Turkey: Ancillary Status Of Non-Compete Obligations In The Cement Sector: Issues Of Geographic Scope

In Turkey, non-compete obligations may be evaluated under the scope of "agreements that restrict competition" or "abusive conducts of dominant undertakings" (Article 4 and 6 of Law No. 4054 on Protection of Competition ("Law No. 4054"), akin to Article 101 and 102 of TFEU, respectively). However, non-compete obligations in mergers and acquisitions1 may benefit from the "ancillary restraints" regime. The Turkish Competition Board ("Board"), along with the other competition law authorities, allows certain non-compete obligations to be imposed on the sellers in in merger and acquisitions to the extent they are (i) directly related to and (ii) necessary for the implementation of the concentration.

This article investigates the geographical scope of non-compete obligations under the "ancillary restraints" regime2 based on the Board's precedents in cement sector.

Purpose: Implementation of the Concentration

The ancillary restraints regime seeks to enable the full effectiveness of a concentration. Non-compete obligations on the seller aim to ensure that the buyer acquires the target with its whole value, including non-material values such as its commercial reputation, know-how and customer portfolio.3,4 A non-compete obligation on the seller that helps fully implementing the projected outcome of the transaction must be limited in its (i) duration, (ii) geographical scope and (iii) subject matter in order to be deemed as directly related to and necessary for the implementation of the concentration.5

Direct Relevancy and Necessity Criteria

Equivalent to the Commission Notice on restrictions directly related and necessary to concentrations ("Notice"), the Turkish Competition Authority published the Guidelines on Undertakings Concerned, Turnover and Ancillary Restraints in Mergers and Acquisitions ("Guidelines") (approved by the Board on May 3, 2011 and last amended on March 26, 2013). According to the Notice and the Guidelines, a restrictive clause is considered to be ancillary to the concentration only if the clause is directly relevant to the concentration and necessary for its implementation. The restrictive clause should be imposed on the seller from an economic perspective, in order to achieve smooth transition to the post-transaction structure.6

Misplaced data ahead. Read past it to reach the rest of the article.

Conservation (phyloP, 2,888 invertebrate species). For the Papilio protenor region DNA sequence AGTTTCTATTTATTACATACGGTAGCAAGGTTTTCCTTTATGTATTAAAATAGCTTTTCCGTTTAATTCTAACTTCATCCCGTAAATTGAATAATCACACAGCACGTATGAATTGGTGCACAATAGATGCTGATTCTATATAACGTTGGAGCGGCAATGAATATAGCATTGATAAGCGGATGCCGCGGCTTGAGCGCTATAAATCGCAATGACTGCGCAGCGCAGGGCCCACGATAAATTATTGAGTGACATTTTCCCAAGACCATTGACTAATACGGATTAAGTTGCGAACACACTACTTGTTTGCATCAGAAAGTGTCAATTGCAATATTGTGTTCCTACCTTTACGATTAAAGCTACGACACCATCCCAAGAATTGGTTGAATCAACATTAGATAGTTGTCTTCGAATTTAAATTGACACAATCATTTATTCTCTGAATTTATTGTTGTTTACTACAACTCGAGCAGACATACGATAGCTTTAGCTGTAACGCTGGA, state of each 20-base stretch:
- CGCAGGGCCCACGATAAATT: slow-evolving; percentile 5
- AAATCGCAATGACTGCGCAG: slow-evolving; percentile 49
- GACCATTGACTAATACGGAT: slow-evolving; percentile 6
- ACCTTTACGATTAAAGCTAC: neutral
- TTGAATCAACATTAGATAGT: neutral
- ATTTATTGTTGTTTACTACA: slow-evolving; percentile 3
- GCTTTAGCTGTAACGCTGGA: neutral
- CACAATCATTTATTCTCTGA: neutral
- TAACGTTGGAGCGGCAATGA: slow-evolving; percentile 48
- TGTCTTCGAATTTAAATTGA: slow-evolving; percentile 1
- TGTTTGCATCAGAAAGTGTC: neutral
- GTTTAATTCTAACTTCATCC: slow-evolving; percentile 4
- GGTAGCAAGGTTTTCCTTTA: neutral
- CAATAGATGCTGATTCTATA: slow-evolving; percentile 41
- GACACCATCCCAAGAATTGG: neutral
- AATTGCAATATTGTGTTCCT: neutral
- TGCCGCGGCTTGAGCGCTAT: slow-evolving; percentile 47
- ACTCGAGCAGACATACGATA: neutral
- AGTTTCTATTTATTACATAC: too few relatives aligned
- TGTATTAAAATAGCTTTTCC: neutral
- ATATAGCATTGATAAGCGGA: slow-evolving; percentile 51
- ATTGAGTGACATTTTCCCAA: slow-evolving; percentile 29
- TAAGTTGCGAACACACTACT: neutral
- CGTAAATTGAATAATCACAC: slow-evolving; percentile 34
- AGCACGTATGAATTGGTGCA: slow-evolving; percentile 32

The necessity criterion requires an assessment on whether the restriction is necessary for the implementation of the concentration and whether without such restriction the concentration would result in uncertainty and cost increase.7 Ancillary restriction must just satisfy the proportionality test and must not go beyond what is necessary for the concentration.8 In order to determine whether a non-compete obligation is necessary to preserve or to transfer value in a particular transaction, its scope and term would also be assessed.9

The non-compete restrictions must also be limited in their duration, geographical scope and subject matter in order to be deemed as directly related to and necessary for the implementation of the concentration (and thus as an ancillary restraint).

Geographical Scope of Ancillary Restraints

According to the Notice, geographical field of the application should not exceed what the implementation of the concentration reasonably requires.10 To this end, the geographical scope of a non-compete restriction must be limited to the area in which the seller (target) has offered the contract good/s or service/s before the transfer.11 That geographical scope could be extended to territories which the seller (target) was about to enter at the time of the transaction, provided that it had already invested in preparation for this move.12

Turkish Competition Board's analysis and position on ancillary restraints in cement sector:

Prior to the enforcement of Communiqué No. 2010/4 on Mergers and Acquisition Requiring the Approval of the Competition Board ("Communiqué No. 2010/4"), the non-compete clauses were notified by the transaction parties and assessed by the Board. Therefore, the Board's reasoned decisions prior to the enforcement of Communiqué No. 2010/4 provide a better insight into the assessment of non-compete clauses and the extent to which such restraints could be accepted as ancillary to the concentration.

Recent reasoned decisions of the Board do not contain any analysis regarding ancillary restraints as upon the enforcement of Communiqué No. 2010/4, the "ancillary restraint" status of a non-compete obligation became an issue of self-assessment. The Board does not devote a separate part of its decision to the ancillary status of any restraint brought with the transaction.13 Therefore, the parties have to engage in self-assessment and evaluate whether the non-compete obligation could be considered as ancillary to the merger transaction. However, the transaction parties have to beware of the risk that in case they fail to correctly analyze the non-compete obligation, the agreement might fall under Article 4 (agreement, concerted practice) or Article 6 (abuse of dominant position) of Law No. 4054 and might create the risk of competition law violence, even in cases where the transaction was granted unconditional approval. As per Article 13 of Communiqué No. 2010/4, the Board's approval decision of the concentration will be deemed to cover only the directly related and necessary extent of restraints in competition brought by the transaction (e.g. non-compete, non-solicitation, confidentiality, etc.).